So Covid-19 had reared it’s little coronated head on the Island of Ireland. And the country is ill-prepared for the probability of what’s going to happen.
Here’s a middle of the road scenario based on the current data available. Cases appear to be doubling every ~6 days. 15% or so need hospital care, and about 5% of those needs ICU-level care. Deaths are averaging at about 3.5% at the moment.
Given there’s about 22 cases in Ireland (excluding the North for this one), we can expect the following:
- March 9th; 22 cases,
- March 15th; 44 cases,
- March 21st; 88 cases ,
- March 27th; 176 cases,
- April 2nd; 352 cases, with ~50 hospitalisations and 12 deaths
- April 8th; 704 cases,
- April 14th; 1408 cases,
- April 20th; 2816 cases,
- April 26th; 5632 cases,
- May 2nd; 11264 cases, with ~1600 hospitalisations and 400 deaths.
- May 8th; 22528 cases,
- May 14th; 45056 cases,
- May 20th; 90112 cases,
- May 26th; 180224 cases,
- June 1st; 360448 cases,
- June 7th; 720896 cases
- June 13th; 1441792 cases
- June 19th; 2883584 cases
That’s assuming current exponential growth. In reality the case increases should start to have less new cases by about the middle of May due to a self-limiting transmission (less uninfected people available) and a continuation slowly up to maybe 100 thousand cases by mid summer and maybe 1500 total deaths by then.
That’s a middle-of-the-road back-of-envelope calculation, but based on valid current numbers and trends. It really makes for sobering reading.
The elderly are more heavily affected by this disease, with a 5% chance of death in the over 60s and a 15% chance of death in the over 80s. For healthy adults below 40 the rate is currently 0.1% chance of death which is x10 times the standard winter flu (even including the flu shot for the winter flu).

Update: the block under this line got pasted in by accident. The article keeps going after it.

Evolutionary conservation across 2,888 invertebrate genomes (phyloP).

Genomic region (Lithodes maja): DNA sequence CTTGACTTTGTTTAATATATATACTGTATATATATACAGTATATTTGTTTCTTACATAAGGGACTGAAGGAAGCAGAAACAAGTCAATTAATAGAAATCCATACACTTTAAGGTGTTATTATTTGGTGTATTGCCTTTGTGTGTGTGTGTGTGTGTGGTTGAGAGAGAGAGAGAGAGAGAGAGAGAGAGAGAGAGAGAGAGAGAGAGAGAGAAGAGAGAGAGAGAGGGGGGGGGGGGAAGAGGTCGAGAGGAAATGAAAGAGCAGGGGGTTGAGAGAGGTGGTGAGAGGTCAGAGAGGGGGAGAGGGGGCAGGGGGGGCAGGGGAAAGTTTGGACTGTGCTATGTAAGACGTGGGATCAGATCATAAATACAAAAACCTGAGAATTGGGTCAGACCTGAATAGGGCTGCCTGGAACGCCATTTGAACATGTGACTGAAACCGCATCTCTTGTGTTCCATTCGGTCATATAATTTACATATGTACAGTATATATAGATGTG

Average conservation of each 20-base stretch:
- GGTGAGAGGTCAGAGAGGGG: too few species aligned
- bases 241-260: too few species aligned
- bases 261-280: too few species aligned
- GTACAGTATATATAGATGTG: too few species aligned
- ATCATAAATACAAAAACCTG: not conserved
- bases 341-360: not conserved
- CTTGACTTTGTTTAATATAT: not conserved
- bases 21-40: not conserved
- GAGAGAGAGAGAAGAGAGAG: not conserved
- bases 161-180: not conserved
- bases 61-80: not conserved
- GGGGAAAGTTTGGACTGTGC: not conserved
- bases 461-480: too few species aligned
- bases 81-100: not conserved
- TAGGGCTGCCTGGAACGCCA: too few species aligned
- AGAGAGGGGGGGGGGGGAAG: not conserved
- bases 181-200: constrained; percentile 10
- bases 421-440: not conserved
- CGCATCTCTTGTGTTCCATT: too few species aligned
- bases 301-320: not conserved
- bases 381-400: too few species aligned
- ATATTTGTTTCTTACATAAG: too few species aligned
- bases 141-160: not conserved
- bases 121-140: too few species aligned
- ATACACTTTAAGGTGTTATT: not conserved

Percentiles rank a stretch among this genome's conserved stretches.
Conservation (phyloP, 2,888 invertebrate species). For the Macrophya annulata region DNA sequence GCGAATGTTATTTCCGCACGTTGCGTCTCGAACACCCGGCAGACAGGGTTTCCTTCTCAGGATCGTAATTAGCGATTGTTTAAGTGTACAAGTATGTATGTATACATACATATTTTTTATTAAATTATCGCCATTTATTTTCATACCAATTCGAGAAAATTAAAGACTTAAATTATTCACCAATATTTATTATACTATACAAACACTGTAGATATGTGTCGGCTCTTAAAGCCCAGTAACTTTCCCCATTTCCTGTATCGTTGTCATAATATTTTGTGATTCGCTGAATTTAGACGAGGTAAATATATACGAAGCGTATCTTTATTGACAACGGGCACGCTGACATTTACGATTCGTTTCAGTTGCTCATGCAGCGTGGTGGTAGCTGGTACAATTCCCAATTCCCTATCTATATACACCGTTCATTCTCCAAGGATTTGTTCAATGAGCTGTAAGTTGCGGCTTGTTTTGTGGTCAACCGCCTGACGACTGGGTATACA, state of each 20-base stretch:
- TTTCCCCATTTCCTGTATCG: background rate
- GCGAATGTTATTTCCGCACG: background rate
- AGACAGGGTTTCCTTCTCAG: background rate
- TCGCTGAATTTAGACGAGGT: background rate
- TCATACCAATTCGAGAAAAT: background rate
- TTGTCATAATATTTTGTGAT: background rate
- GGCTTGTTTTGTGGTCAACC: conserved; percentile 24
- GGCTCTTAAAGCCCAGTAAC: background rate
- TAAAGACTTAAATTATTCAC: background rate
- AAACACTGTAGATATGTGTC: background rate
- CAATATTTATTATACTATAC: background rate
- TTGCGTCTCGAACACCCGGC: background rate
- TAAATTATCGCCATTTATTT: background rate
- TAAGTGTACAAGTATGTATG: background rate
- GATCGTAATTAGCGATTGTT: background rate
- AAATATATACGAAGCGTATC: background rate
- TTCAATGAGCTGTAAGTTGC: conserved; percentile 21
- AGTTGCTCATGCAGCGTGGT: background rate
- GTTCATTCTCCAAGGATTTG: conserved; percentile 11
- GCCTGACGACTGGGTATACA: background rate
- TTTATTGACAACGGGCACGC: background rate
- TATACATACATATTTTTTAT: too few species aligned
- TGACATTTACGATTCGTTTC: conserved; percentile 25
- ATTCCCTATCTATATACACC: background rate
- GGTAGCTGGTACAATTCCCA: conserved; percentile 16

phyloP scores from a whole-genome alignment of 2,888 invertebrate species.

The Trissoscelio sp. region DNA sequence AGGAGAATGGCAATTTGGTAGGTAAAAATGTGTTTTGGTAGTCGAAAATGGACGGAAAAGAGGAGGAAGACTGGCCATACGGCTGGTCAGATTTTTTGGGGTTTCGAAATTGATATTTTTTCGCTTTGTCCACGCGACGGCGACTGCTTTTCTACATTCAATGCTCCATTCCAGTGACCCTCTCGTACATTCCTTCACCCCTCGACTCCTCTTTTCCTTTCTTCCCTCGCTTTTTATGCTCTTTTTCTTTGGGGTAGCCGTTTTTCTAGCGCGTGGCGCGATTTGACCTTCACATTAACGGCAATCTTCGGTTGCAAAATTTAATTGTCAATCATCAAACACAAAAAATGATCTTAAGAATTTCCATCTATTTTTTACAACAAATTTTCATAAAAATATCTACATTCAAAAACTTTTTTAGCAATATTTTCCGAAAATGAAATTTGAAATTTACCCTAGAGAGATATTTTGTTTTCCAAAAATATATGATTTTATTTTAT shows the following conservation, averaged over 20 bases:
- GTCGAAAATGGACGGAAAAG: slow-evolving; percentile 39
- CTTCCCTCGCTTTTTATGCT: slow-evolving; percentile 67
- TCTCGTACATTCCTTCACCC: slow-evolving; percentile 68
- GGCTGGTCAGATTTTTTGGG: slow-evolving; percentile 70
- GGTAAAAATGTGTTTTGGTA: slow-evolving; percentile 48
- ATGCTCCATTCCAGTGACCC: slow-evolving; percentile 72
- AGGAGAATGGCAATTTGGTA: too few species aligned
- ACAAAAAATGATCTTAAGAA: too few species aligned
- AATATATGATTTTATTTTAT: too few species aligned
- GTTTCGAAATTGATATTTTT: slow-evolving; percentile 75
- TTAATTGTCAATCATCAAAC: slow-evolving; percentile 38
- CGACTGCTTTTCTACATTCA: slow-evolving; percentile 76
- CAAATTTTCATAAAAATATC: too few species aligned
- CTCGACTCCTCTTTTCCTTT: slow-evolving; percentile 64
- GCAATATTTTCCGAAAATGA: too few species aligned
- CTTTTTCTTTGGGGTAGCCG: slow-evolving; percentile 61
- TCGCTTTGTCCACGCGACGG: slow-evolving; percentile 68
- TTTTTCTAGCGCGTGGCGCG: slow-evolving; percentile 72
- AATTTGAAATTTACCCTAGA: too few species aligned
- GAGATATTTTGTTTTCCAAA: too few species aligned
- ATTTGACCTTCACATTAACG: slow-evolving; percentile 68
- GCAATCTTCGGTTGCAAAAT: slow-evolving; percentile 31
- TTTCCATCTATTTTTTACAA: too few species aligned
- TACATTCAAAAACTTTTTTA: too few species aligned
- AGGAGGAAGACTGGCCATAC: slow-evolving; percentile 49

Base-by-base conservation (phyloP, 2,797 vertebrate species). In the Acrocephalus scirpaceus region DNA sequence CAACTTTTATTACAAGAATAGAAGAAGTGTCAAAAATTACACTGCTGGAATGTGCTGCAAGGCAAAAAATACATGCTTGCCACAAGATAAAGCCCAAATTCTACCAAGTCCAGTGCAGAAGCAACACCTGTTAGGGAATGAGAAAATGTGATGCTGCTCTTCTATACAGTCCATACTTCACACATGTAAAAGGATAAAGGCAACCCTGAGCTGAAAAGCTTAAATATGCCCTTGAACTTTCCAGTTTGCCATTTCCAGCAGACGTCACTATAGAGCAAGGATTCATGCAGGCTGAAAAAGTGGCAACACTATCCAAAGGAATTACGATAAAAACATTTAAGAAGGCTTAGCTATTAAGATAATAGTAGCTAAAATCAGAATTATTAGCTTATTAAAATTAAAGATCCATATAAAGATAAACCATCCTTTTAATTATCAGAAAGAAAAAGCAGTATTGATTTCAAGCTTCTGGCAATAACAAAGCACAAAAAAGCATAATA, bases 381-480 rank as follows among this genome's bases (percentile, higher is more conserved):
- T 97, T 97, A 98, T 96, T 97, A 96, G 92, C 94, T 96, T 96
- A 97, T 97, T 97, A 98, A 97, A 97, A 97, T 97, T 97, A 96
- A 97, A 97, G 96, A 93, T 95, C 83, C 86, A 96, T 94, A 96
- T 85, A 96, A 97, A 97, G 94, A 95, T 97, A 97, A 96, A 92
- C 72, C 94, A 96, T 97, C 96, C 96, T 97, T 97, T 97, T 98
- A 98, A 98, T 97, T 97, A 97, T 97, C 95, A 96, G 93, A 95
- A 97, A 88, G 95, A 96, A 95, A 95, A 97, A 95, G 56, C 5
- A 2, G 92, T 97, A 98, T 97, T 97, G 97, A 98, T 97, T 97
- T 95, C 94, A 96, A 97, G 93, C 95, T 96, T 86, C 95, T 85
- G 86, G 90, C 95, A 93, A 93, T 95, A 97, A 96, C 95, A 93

What we should do individually is to limit our social contacts, minimising contact with people, minimising our own exposure to infection by practicing simple good personal hygiene, minimising touching our faces with our hands without disinfection. We should also limit the exposure to the elderly from children, who appear to be able to transmit the virus without appearing symptomatic ourselves.
The authorities should start the minimising of travel, both internationally and nationally. Sporting fixtures should be without the crowds of fans watching – if the fixtures go ahead at all. Pubs and nightclubs should close for the duration of this epidemic. Parades and marches should not be let go ahead. Public gatherings of more than 500 people should not be organised. If this is done, the rate of transmission will be lower, and the peak numbers at any one time of infected and treatment-seeking people will be lessened, hopefully to levels that our health system can cope with.
If we don’t take strong action in the very near future, we will have a proper national-level emergency to deal with, and a lot of our parents and grandparents will not live to see the next Christmas.
If you think I’m scaremongering or panic-inducing, please look at the north of Italy and see what’s happening there, and realise that there’s very little difference between there and here in our societal habits. A little fear is a good thing, if it can get people to think and to plan. Have a stock of medications to hand, and be prepared to stay at home for up to a few weeks. It’ll hurt, it’ll be terrible, but we should be able to weather this upcoming storm if we do that.